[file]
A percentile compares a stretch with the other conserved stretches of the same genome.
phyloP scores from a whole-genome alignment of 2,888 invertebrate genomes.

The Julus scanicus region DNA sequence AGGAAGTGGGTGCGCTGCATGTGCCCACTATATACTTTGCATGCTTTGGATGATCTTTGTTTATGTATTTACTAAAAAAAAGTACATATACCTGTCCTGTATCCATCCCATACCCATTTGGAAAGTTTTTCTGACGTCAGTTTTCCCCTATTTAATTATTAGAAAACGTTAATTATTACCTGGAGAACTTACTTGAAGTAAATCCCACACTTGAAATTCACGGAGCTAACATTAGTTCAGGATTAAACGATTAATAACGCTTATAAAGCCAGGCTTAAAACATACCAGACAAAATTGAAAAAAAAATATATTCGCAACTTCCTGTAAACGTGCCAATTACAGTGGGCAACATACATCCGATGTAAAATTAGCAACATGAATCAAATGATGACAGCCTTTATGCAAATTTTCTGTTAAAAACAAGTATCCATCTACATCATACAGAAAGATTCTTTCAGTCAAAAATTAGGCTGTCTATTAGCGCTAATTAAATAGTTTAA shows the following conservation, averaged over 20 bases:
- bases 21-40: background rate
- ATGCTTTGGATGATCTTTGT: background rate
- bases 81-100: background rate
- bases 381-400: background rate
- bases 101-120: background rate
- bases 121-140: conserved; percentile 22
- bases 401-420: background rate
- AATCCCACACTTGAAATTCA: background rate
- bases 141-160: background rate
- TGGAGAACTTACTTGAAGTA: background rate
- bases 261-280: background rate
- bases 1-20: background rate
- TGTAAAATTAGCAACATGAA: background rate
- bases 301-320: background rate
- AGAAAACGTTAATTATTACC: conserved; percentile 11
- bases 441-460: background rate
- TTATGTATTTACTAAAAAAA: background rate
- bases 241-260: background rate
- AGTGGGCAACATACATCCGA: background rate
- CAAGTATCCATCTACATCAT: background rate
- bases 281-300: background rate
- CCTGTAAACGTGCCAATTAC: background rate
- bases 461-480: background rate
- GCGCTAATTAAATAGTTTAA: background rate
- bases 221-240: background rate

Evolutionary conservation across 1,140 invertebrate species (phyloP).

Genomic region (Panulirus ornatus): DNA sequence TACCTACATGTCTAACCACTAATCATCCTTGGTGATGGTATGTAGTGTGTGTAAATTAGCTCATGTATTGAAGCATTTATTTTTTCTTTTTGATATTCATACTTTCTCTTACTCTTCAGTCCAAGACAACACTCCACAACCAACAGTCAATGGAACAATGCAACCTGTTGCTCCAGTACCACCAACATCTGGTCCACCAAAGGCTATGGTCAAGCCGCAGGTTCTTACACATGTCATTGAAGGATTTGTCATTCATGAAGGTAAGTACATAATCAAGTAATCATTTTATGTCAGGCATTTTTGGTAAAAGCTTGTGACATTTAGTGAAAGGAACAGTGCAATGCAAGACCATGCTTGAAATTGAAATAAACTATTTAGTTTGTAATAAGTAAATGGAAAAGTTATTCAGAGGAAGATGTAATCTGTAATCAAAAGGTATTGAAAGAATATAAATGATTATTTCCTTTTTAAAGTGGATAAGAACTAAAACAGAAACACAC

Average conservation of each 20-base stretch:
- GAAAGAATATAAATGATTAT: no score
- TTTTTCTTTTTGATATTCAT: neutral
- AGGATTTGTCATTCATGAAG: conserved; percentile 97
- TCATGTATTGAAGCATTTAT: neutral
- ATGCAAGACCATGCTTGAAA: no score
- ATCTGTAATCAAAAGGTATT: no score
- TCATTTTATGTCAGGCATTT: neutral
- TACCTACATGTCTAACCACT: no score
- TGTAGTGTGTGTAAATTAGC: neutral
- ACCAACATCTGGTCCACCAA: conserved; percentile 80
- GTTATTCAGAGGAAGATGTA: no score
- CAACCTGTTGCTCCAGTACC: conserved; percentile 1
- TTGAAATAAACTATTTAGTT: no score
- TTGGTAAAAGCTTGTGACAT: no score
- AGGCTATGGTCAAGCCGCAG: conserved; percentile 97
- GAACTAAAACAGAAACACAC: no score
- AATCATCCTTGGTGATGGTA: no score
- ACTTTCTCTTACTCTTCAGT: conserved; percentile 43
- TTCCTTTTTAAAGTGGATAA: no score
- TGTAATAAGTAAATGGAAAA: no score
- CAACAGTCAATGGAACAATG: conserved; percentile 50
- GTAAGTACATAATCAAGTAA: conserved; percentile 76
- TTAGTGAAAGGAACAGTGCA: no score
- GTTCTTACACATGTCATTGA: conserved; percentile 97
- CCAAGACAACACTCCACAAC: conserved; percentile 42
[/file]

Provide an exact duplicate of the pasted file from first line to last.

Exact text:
A percentile compares a stretch with the other conserved stretches of the same genome.
phyloP scores from a whole-genome alignment of 2,888 invertebrate genomes.

The Julus scanicus region DNA sequence AGGAAGTGGGTGCGCTGCATGTGCCCACTATATACTTTGCATGCTTTGGATGATCTTTGTTTATGTATTTACTAAAAAAAAGTACATATACCTGTCCTGTATCCATCCCATACCCATTTGGAAAGTTTTTCTGACGTCAGTTTTCCCCTATTTAATTATTAGAAAACGTTAATTATTACCTGGAGAACTTACTTGAAGTAAATCCCACACTTGAAATTCACGGAGCTAACATTAGTTCAGGATTAAACGATTAATAACGCTTATAAAGCCAGGCTTAAAACATACCAGACAAAATTGAAAAAAAAATATATTCGCAACTTCCTGTAAACGTGCCAATTACAGTGGGCAACATACATCCGATGTAAAATTAGCAACATGAATCAAATGATGACAGCCTTTATGCAAATTTTCTGTTAAAAACAAGTATCCATCTACATCATACAGAAAGATTCTTTCAGTCAAAAATTAGGCTGTCTATTAGCGCTAATTAAATAGTTTAA shows the following conservation, averaged over 20 bases:
- bases 21-40: background rate
- ATGCTTTGGATGATCTTTGT: background rate
- bases 81-100: background rate
- bases 381-400: background rate
- bases 101-120: background rate
- bases 121-140: conserved; percentile 22
- bases 401-420: background rate
- AATCCCACACTTGAAATTCA: background rate
- bases 141-160: background rate
- TGGAGAACTTACTTGAAGTA: background rate
- bases 261-280: background rate
- bases 1-20: background rate
- TGTAAAATTAGCAACATGAA: background rate
- bases 301-320: background rate
- AGAAAACGTTAATTATTACC: conserved; percentile 11
- bases 441-460: background rate
- TTATGTATTTACTAAAAAAA: background rate
- bases 241-260: background rate
- AGTGGGCAACATACATCCGA: background rate
- CAAGTATCCATCTACATCAT: background rate
- bases 281-300: background rate
- CCTGTAAACGTGCCAATTAC: background rate
- bases 461-480: background rate
- GCGCTAATTAAATAGTTTAA: background rate
- bases 221-240: background rate

Evolutionary conservation across 1,140 invertebrate species (phyloP).

Genomic region (Panulirus ornatus): DNA sequence TACCTACATGTCTAACCACTAATCATCCTTGGTGATGGTATGTAGTGTGTGTAAATTAGCTCATGTATTGAAGCATTTATTTTTTCTTTTTGATATTCATACTTTCTCTTACTCTTCAGTCCAAGACAACACTCCACAACCAACAGTCAATGGAACAATGCAACCTGTTGCTCCAGTACCACCAACATCTGGTCCACCAAAGGCTATGGTCAAGCCGCAGGTTCTTACACATGTCATTGAAGGATTTGTCATTCATGAAGGTAAGTACATAATCAAGTAATCATTTTATGTCAGGCATTTTTGGTAAAAGCTTGTGACATTTAGTGAAAGGAACAGTGCAATGCAAGACCATGCTTGAAATTGAAATAAACTATTTAGTTTGTAATAAGTAAATGGAAAAGTTATTCAGAGGAAGATGTAATCTGTAATCAAAAGGTATTGAAAGAATATAAATGATTATTTCCTTTTTAAAGTGGATAAGAACTAAAACAGAAACACAC

Average conservation of each 20-base stretch:
- GAAAGAATATAAATGATTAT: no score
- TTTTTCTTTTTGATATTCAT: neutral
- AGGATTTGTCATTCATGAAG: conserved; percentile 97
- TCATGTATTGAAGCATTTAT: neutral
- ATGCAAGACCATGCTTGAAA: no score
- ATCTGTAATCAAAAGGTATT: no score
- TCATTTTATGTCAGGCATTT: neutral
- TACCTACATGTCTAACCACT: no score
- TGTAGTGTGTGTAAATTAGC: neutral
- ACCAACATCTGGTCCACCAA: conserved; percentile 80
- GTTATTCAGAGGAAGATGTA: no score
- CAACCTGTTGCTCCAGTACC: conserved; percentile 1
- TTGAAATAAACTATTTAGTT: no score
- TTGGTAAAAGCTTGTGACAT: no score
- AGGCTATGGTCAAGCCGCAG: conserved; percentile 97
- GAACTAAAACAGAAACACAC: no score
- AATCATCCTTGGTGATGGTA: no score
- ACTTTCTCTTACTCTTCAGT: conserved; percentile 43
- TTCCTTTTTAAAGTGGATAA: no score
- TGTAATAAGTAAATGGAAAA: no score
- CAACAGTCAATGGAACAATG: conserved; percentile 50
- GTAAGTACATAATCAAGTAA: conserved; percentile 76
- TTAGTGAAAGGAACAGTGCA: no score
- GTTCTTACACATGTCATTGA: conserved; percentile 97
- CCAAGACAACACTCCACAAC: conserved; percentile 42